“‘Yes, sir. It was about tea, which they did not choose to pay duty on. They called out No reproduction without copulation and tossed it into Boston harbour.’
“Jack frowned, considered, and said, ‘Well, in any event they accomplished little or nothing at sea, that bout’” (pg. 147).
Recalling events from Master and Commander, Jack runs into the nephew of the French officer that captured the crew of the Sophie in that first novel. As neither are in a position to fight the other, they exchange pleasantries and, learning of the French hardship and inability to purchase stores or make speedy repairs, Jack repays the kindness he received while a prisoner of war by easing the Frenchman’s want for food, thus demonstrating the gentlemanly nature of war in this time (pgs. 228-229). In what may be an act of foreshadowing, the Sultan of Pulo Prabang counts among his titles “the Nutmeg of Consolation” (pg. 182), which is the title of the following book. Like a few others in the series, this story ends on something of a cliffhanger, though readers will enjoy the characters despite the lack of battles in this particular novel.

Like the previous six novels, The Thirteen Gun Salute exists outside the normal flow of time – this novel being the seventh of twelve to exist in what O’Brian described as an extended 1812, with these dozen books taking place between the beginning of June 1813 and November 1813. The specific reference to Jack taking command of Diane on the “fifteenth day of May in the fifty-third year of His Majesty’s reign” (pg. 107) may, perhaps, situate this book in 1814. Those looking for a perfect chronology are advised to simply enjoy the story and the way in which O’Brian perfectly recreates the world of the Napoleonic Wars, using Aubrey and Stephen’s activities to comment on the rapid changes occurring in this era and the passage of time in the series’ internal chronology. This Folio Society edition reprints the original text with insets containing historical portraits and sketches to illustrate some of the scenes. ( )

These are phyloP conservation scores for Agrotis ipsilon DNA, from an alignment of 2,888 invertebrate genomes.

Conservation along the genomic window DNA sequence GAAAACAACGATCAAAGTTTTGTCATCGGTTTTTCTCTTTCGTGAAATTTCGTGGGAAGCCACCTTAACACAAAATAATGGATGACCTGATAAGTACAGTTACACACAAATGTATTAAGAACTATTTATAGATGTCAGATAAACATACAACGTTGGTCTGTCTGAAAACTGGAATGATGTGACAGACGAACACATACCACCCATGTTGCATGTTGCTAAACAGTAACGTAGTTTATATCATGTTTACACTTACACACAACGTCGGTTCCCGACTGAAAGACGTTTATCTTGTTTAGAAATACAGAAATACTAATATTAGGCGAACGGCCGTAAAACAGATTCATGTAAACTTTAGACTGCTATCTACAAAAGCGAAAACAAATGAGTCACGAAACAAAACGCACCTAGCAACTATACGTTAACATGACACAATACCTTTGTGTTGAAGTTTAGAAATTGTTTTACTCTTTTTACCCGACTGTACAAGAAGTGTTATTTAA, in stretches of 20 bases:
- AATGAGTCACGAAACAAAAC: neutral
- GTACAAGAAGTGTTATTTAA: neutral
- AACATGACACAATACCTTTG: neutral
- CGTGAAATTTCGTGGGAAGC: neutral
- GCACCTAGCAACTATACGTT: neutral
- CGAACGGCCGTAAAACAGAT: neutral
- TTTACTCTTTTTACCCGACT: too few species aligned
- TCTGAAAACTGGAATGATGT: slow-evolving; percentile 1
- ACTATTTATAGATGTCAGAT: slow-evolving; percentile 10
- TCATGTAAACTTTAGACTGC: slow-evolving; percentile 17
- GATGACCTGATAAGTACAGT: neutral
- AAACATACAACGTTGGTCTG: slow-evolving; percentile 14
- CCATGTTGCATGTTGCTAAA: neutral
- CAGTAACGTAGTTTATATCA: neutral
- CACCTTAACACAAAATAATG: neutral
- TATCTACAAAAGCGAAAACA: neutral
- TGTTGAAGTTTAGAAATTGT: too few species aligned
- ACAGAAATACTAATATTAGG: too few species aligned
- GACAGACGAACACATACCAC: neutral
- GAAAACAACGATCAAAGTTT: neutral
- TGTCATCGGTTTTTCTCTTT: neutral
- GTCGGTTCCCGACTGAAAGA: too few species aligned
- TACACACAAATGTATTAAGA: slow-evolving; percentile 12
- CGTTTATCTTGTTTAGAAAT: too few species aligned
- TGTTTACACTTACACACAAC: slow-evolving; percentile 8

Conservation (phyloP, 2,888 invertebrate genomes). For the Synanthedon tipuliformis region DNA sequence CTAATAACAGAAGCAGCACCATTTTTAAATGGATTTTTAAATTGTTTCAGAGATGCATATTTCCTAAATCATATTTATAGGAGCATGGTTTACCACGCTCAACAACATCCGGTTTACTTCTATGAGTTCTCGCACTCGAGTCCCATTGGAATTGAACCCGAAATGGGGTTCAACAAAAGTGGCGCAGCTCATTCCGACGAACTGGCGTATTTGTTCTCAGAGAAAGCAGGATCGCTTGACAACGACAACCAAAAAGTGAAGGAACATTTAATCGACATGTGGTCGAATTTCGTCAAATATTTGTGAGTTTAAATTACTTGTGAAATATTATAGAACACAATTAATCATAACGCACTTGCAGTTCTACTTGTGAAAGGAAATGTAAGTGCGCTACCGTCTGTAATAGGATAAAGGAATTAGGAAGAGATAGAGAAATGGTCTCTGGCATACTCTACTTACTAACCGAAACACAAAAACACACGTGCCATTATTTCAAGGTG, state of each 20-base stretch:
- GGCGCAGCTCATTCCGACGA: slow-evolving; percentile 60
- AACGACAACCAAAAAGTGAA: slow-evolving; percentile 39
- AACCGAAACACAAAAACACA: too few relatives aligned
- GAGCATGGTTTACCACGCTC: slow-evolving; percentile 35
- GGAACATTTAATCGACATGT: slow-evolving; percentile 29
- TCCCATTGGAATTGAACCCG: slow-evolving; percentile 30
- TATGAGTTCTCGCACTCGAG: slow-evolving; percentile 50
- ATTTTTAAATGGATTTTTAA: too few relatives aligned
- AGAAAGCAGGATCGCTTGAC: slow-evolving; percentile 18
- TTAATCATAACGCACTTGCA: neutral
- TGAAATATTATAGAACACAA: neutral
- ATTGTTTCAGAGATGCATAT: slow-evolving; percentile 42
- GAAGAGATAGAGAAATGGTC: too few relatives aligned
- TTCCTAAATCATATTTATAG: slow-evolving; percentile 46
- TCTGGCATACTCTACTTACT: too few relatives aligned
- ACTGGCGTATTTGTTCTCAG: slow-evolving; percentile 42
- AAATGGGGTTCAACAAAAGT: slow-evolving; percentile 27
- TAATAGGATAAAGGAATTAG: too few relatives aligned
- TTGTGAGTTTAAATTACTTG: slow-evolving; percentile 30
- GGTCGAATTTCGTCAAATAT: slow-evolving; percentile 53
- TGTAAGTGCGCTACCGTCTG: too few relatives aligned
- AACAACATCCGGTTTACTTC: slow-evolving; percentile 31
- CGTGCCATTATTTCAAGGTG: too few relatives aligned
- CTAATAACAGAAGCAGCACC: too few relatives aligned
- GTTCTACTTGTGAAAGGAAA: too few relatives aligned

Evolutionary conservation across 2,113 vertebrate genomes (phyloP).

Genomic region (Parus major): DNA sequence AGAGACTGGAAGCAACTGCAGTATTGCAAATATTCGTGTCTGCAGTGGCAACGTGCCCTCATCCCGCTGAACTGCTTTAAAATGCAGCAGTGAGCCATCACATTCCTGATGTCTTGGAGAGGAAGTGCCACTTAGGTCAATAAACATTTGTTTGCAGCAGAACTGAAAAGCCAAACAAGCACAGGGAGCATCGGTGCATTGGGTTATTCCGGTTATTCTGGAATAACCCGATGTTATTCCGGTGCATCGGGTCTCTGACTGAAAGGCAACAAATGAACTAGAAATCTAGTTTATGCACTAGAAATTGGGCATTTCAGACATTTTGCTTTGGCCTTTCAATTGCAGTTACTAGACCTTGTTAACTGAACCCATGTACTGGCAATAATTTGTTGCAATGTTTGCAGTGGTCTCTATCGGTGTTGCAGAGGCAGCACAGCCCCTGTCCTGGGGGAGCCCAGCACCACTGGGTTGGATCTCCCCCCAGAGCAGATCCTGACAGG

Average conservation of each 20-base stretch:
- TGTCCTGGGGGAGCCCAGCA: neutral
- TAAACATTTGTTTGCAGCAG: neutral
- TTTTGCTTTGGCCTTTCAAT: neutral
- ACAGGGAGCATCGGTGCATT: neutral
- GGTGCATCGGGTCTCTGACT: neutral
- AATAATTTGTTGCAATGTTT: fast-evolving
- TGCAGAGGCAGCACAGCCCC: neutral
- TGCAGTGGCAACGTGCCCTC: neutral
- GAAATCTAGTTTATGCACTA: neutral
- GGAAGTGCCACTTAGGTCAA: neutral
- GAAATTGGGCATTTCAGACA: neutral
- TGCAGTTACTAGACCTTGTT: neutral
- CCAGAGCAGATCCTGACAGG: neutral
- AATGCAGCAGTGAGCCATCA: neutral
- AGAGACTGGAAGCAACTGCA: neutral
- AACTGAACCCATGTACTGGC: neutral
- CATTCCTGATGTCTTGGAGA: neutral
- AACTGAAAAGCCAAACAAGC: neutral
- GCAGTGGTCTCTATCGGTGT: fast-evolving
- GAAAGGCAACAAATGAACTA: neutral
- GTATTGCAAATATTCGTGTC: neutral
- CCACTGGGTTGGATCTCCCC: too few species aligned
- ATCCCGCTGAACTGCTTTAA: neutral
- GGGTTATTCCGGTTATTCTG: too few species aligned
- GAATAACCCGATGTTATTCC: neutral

1 vote DarthDeverell | Mar 19, 2019 |
In which the planned mission of privateer Surprise in support of an independent South America is exposed to the Spanish, forcing a new mission aboard HMS Diane to the East Indies. Aubrey & Maturin escort Edward Fox, as British envoy a personage who merits a thirteen-gun salute. Their joint objective: secure a pact with Sultan of Pulo Prabang, before same can be reached by the French (efforts led by Ledward & Wray).